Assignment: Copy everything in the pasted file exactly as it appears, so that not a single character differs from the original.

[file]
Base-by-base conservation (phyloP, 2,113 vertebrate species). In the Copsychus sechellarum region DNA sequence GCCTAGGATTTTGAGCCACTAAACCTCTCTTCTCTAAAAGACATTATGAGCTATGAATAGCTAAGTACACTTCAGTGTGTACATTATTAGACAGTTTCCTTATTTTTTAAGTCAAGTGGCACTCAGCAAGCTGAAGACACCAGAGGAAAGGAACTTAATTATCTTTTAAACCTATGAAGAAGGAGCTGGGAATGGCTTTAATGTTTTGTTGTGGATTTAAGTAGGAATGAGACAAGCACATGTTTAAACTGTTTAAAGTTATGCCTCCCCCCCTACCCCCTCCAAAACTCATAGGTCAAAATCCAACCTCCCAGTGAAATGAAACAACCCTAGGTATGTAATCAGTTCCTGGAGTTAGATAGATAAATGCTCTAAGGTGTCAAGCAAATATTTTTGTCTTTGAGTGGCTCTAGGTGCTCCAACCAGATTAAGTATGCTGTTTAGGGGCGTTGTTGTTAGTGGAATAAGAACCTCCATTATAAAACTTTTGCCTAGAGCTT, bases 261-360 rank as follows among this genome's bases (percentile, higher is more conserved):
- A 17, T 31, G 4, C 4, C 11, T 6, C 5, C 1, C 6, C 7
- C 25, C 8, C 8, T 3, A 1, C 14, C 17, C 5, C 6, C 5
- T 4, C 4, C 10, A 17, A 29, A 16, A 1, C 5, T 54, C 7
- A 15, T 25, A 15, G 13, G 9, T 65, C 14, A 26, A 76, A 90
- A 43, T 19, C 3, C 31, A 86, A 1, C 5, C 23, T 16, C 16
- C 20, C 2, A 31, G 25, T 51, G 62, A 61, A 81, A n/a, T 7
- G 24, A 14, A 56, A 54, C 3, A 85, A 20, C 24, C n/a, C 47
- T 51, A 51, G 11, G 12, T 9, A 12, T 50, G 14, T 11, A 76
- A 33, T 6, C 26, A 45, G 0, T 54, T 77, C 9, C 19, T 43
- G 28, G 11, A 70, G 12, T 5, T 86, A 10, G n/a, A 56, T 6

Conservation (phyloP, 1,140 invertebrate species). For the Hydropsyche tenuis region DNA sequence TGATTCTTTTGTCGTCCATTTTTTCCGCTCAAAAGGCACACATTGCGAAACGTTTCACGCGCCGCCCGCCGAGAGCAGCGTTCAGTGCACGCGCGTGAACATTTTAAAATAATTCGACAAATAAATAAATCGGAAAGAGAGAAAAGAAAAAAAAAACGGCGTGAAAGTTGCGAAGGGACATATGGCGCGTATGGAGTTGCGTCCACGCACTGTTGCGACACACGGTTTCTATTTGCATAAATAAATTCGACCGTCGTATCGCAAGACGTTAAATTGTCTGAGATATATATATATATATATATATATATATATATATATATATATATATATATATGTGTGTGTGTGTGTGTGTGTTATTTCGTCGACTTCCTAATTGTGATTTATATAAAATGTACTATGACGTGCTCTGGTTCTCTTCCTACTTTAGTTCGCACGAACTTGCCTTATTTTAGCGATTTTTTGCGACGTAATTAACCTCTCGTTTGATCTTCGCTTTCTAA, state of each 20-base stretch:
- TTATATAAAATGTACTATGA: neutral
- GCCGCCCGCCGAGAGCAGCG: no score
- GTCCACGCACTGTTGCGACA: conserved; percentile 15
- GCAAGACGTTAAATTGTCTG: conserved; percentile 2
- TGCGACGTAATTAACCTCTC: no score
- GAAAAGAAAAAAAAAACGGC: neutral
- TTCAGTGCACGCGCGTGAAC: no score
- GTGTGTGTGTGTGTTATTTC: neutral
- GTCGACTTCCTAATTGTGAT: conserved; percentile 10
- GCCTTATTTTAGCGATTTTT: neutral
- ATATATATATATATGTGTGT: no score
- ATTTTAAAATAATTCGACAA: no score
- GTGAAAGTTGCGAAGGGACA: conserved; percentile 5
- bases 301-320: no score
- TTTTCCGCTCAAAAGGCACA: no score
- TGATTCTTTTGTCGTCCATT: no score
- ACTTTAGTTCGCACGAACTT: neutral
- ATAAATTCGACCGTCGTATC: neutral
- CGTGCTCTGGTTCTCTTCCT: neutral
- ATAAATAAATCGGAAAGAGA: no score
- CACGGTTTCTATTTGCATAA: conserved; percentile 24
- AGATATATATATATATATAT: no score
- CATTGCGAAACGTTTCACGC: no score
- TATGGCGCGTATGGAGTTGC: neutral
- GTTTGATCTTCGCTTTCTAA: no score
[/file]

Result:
Base-by-base conservation (phyloP, 2,113 vertebrate species). In the Copsychus sechellarum region DNA sequence GCCTAGGATTTTGAGCCACTAAACCTCTCTTCTCTAAAAGACATTATGAGCTATGAATAGCTAAGTACACTTCAGTGTGTACATTATTAGACAGTTTCCTTATTTTTTAAGTCAAGTGGCACTCAGCAAGCTGAAGACACCAGAGGAAAGGAACTTAATTATCTTTTAAACCTATGAAGAAGGAGCTGGGAATGGCTTTAATGTTTTGTTGTGGATTTAAGTAGGAATGAGACAAGCACATGTTTAAACTGTTTAAAGTTATGCCTCCCCCCCTACCCCCTCCAAAACTCATAGGTCAAAATCCAACCTCCCAGTGAAATGAAACAACCCTAGGTATGTAATCAGTTCCTGGAGTTAGATAGATAAATGCTCTAAGGTGTCAAGCAAATATTTTTGTCTTTGAGTGGCTCTAGGTGCTCCAACCAGATTAAGTATGCTGTTTAGGGGCGTTGTTGTTAGTGGAATAAGAACCTCCATTATAAAACTTTTGCCTAGAGCTT, bases 261-360 rank as follows among this genome's bases (percentile, higher is more conserved):
- A 17, T 31, G 4, C 4, C 11, T 6, C 5, C 1, C 6, C 7
- C 25, C 8, C 8, T 3, A 1, C 14, C 17, C 5, C 6, C 5
- T 4, C 4, C 10, A 17, A 29, A 16, A 1, C 5, T 54, C 7
- A 15, T 25, A 15, G 13, G 9, T 65, C 14, A 26, A 76, A 90
- A 43, T 19, C 3, C 31, A 86, A 1, C 5, C 23, T 16, C 16
- C 20, C 2, A 31, G 25, T 51, G 62, A 61, A 81, A n/a, T 7
- G 24, A 14, A 56, A 54, C 3, A 85, A 20, C 24, C n/a, C 47
- T 51, A 51, G 11, G 12, T 9, A 12, T 50, G 14, T 11, A 76
- A 33, T 6, C 26, A 45, G 0, T 54, T 77, C 9, C 19, T 43
- G 28, G 11, A 70, G 12, T 5, T 86, A 10, G n/a, A 56, T 6

Conservation (phyloP, 1,140 invertebrate species). For the Hydropsyche tenuis region DNA sequence TGATTCTTTTGTCGTCCATTTTTTCCGCTCAAAAGGCACACATTGCGAAACGTTTCACGCGCCGCCCGCCGAGAGCAGCGTTCAGTGCACGCGCGTGAACATTTTAAAATAATTCGACAAATAAATAAATCGGAAAGAGAGAAAAGAAAAAAAAAACGGCGTGAAAGTTGCGAAGGGACATATGGCGCGTATGGAGTTGCGTCCACGCACTGTTGCGACACACGGTTTCTATTTGCATAAATAAATTCGACCGTCGTATCGCAAGACGTTAAATTGTCTGAGATATATATATATATATATATATATATATATATATATATATATATATATATATGTGTGTGTGTGTGTGTGTGTTATTTCGTCGACTTCCTAATTGTGATTTATATAAAATGTACTATGACGTGCTCTGGTTCTCTTCCTACTTTAGTTCGCACGAACTTGCCTTATTTTAGCGATTTTTTGCGACGTAATTAACCTCTCGTTTGATCTTCGCTTTCTAA, state of each 20-base stretch:
- TTATATAAAATGTACTATGA: neutral
- GCCGCCCGCCGAGAGCAGCG: no score
- GTCCACGCACTGTTGCGACA: conserved; percentile 15
- GCAAGACGTTAAATTGTCTG: conserved; percentile 2
- TGCGACGTAATTAACCTCTC: no score
- GAAAAGAAAAAAAAAACGGC: neutral
- TTCAGTGCACGCGCGTGAAC: no score
- GTGTGTGTGTGTGTTATTTC: neutral
- GTCGACTTCCTAATTGTGAT: conserved; percentile 10
- GCCTTATTTTAGCGATTTTT: neutral
- ATATATATATATATGTGTGT: no score
- ATTTTAAAATAATTCGACAA: no score
- GTGAAAGTTGCGAAGGGACA: conserved; percentile 5
- bases 301-320: no score
- TTTTCCGCTCAAAAGGCACA: no score
- TGATTCTTTTGTCGTCCATT: no score
- ACTTTAGTTCGCACGAACTT: neutral
- ATAAATTCGACCGTCGTATC: neutral
- CGTGCTCTGGTTCTCTTCCT: neutral
- ATAAATAAATCGGAAAGAGA: no score
- CACGGTTTCTATTTGCATAA: conserved; percentile 24
- AGATATATATATATATATAT: no score
- CATTGCGAAACGTTTCACGC: no score
- TATGGCGCGTATGGAGTTGC: neutral
- GTTTGATCTTCGCTTTCTAA: no score